What happens after the Great Resignation? Career advice from Simone de Beauvoir – The Irish Times

Summer vacation is a time to take a break and take stock. They are an invitation to embark on a new project, to renew a relationship or to consider a professional retraining.

Well-being at work received increased attention during the so-called great quitting of the Covid pandemic. But quitting smoking isn’t an end in itself and the academic who predicted The Great Resignation cited research suggesting employee wellbeing can plummet after a job change.

According to a study by the What Works Center for Wellbeing in the UK, quitting an unsatisfying job gives a “mental health boost”, but it “seems to be short-lived and has totally or largely disappeared a year later”.

So if you’re feeling unstable at work or in conflict with your chosen path in life, what should you do?

Simone de Beauvoir may have some useful advice. The French philosopher implored readers to avoid quick fixes to existential angst and instead told people to take their freedom seriously. It means risking the mistake of a lifetime, cutting yourself off from other possibilities, and agreeing to find rest only in death. “The Lot of Being Torn [déchirement] is the ransom of… presence in the world,” she wrote bluntly.

Beauvoir’s ideas have been brilliantly brought to life by Skye Cleary in a new book How to Be You: Simone de Beauvoir and the Art of Authentic Living (Ebury Press), the perfect accompaniment, complete with sunscreen and towel, for introspective people heading to the beach this summer. Cleary, a New York-based Australian (who has a maternal great-grandfather from Co Cork), has a varied resume – she served in the army reserves in Australia and worked as a trader on Wall Street before become a philosophy teacher. She explains in more detail as this week’s Unthinkable guest.

How can Beauvoir help me decide what to do in life?

Skye Cleary: “Beauvoir won’t tell you exactly what to do, but Beauvoir gives you some pointers.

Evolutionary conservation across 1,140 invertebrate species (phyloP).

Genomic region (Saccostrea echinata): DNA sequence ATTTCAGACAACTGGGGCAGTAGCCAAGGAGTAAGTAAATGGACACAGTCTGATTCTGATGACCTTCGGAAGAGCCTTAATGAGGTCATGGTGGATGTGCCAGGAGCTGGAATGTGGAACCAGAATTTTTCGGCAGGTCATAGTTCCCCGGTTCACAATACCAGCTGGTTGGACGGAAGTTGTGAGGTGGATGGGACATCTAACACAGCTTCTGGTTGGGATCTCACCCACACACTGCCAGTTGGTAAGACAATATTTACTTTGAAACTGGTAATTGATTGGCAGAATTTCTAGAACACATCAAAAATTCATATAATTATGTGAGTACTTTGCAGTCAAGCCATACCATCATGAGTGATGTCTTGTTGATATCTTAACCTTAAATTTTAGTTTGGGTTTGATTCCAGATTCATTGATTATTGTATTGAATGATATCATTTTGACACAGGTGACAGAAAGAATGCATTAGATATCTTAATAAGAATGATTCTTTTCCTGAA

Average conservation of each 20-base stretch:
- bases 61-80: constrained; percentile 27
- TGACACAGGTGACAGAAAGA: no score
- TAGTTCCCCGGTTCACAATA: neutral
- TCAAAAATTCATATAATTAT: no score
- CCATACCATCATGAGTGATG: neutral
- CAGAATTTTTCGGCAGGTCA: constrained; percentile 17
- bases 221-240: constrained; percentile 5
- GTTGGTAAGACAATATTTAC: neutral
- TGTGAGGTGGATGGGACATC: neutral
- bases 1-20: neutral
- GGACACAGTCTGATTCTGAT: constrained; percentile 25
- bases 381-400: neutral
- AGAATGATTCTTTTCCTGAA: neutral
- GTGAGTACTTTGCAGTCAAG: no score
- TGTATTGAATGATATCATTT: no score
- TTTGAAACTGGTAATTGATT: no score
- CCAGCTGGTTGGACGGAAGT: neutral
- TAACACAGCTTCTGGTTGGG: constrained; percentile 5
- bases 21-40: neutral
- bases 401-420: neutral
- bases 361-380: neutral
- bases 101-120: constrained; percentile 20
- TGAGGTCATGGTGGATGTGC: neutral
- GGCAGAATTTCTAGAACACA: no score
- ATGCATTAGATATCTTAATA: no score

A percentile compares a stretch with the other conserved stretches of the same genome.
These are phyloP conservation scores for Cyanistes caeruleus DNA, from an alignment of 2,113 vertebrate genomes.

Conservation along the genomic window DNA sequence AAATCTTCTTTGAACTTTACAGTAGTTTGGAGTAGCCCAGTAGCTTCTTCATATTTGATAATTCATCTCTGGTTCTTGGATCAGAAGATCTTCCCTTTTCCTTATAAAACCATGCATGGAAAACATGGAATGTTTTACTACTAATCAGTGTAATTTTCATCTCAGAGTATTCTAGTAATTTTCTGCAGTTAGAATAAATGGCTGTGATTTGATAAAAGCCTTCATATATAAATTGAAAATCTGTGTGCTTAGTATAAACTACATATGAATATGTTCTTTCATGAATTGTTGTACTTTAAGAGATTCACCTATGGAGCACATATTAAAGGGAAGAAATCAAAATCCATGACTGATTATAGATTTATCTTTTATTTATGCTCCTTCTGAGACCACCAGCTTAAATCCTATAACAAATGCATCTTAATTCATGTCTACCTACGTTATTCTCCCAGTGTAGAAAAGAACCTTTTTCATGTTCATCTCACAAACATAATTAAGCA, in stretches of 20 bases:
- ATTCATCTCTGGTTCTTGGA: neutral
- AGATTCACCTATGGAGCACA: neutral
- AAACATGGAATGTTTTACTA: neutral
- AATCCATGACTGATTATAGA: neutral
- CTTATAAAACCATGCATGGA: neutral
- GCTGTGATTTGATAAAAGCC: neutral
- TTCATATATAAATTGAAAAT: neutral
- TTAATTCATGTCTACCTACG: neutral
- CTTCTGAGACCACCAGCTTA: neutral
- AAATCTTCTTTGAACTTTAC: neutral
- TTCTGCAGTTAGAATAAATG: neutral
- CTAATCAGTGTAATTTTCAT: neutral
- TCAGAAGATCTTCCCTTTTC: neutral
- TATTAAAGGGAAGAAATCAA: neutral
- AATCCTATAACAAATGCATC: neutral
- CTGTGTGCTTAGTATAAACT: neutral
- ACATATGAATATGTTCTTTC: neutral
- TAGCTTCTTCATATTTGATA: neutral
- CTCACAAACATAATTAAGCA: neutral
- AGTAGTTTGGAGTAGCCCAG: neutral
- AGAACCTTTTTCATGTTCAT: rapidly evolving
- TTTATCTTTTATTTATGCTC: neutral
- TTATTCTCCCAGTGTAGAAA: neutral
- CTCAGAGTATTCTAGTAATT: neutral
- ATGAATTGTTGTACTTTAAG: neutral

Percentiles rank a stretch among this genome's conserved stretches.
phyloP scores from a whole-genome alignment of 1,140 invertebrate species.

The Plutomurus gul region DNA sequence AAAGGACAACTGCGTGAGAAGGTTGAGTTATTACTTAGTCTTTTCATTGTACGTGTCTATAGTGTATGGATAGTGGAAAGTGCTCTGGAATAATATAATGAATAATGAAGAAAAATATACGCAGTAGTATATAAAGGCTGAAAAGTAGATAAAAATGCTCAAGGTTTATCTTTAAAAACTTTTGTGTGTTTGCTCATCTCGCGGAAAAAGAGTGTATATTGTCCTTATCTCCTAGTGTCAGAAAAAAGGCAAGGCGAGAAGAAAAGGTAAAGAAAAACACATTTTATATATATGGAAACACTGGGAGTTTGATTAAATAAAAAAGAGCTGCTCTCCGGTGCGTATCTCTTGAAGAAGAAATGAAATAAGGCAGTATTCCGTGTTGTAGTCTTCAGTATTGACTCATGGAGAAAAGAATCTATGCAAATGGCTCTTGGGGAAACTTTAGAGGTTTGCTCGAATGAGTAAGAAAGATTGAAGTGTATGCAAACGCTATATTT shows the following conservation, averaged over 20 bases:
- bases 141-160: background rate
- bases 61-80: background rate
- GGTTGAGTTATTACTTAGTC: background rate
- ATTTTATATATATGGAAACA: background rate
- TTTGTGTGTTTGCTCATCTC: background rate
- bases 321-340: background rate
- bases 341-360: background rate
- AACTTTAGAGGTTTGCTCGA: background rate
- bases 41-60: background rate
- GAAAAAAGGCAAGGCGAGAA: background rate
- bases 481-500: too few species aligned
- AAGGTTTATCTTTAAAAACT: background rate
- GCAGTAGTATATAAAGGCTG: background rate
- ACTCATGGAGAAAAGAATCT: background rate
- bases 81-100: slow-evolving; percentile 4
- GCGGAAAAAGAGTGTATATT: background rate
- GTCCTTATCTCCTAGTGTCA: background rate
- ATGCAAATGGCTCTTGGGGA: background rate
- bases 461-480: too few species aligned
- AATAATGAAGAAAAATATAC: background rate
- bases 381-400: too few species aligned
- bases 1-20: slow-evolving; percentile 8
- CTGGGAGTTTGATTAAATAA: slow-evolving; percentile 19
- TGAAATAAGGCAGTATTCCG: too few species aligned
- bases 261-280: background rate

“Asking the question is a brilliant start. Beauvoir writes: “Let’s not shrink from this questioning, because beyond the distress it may cause in us, it will destroy some of our shackles and open us up to new truths.

“It’s uncomfortable, even anxiety-provoking, not knowing what to do. Authentic living is a process of welcoming discomfort, remaining curious, perhaps even learning to love ambiguity, for that is the space where we shed old habits and conceive of new possibilities.

“Create your essence. There is no true “you” that you must reveal to be happy. The core of the existential idea “existence precedes essence” means that we exist first and then it is up to us to shape ourselves – our essence. Guiding our lives authentically is an artistic process. And it’s collaborative because our lives take on meaning through our engagement with others and the world.

“Unravel the facts of your life from the myths. Avalanches of mystifications point us down predetermined paths, like women into caregiving roles and men into STEM [Science, Technology, Engineering, Maths] careers or leadership positions based on what is supposedly “natural”. But Beauvoir argued that the masculine and feminine nature are mystifications.

“The immutable facts of our lives include birth, the bodies we find ourselves in, and the existence of other people, but these facts do not dictate what we should do with our lives. Authenticity is a process of exercise of our freedom and transcendence beyond our facts in an open future towards objectives that we have chosen.

You highlight the strength of her writing and how she promotes a rebellious spirit. Do you have to rebel against something to be authentic?